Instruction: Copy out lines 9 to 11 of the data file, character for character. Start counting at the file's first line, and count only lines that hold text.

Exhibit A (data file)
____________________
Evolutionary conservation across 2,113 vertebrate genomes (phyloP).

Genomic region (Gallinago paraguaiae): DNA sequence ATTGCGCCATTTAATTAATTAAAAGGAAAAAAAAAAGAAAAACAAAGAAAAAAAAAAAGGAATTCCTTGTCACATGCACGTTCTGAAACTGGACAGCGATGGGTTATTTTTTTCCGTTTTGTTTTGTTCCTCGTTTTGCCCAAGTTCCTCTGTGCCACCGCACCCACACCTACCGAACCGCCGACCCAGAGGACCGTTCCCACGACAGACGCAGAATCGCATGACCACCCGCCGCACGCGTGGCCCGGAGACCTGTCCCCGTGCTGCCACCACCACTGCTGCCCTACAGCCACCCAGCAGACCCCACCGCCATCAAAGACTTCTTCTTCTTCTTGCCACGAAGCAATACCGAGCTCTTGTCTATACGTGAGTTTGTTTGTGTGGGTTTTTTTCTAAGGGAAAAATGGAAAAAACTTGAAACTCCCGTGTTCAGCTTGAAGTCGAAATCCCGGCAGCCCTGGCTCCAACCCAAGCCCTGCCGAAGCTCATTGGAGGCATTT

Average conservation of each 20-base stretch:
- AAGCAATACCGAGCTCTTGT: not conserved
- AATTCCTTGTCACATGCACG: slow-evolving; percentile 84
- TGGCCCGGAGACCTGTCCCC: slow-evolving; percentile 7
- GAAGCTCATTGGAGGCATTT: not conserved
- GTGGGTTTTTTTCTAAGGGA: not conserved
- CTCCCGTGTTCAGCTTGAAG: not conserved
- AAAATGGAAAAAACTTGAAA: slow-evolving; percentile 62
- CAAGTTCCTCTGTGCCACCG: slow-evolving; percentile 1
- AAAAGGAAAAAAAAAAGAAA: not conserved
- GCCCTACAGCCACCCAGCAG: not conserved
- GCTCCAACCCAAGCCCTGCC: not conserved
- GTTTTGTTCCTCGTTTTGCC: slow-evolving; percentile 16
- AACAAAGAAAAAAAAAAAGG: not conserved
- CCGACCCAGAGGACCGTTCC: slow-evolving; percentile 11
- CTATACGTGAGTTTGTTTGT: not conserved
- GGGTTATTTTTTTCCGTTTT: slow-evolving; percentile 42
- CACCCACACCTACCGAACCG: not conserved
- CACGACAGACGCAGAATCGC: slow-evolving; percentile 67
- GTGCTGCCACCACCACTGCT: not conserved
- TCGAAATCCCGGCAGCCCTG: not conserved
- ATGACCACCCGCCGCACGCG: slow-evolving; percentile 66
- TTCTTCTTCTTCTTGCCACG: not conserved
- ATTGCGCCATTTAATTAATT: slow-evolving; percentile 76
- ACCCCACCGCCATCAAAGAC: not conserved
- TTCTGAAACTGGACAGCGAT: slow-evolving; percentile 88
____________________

- CTCCCGTGTTCAGCTTGAAG: not conserved
- AAAATGGAAAAAACTTGAAA: slow-evolving; percentile 62
- CAAGTTCCTCTGTGCCACCG: slow-evolving; percentile 1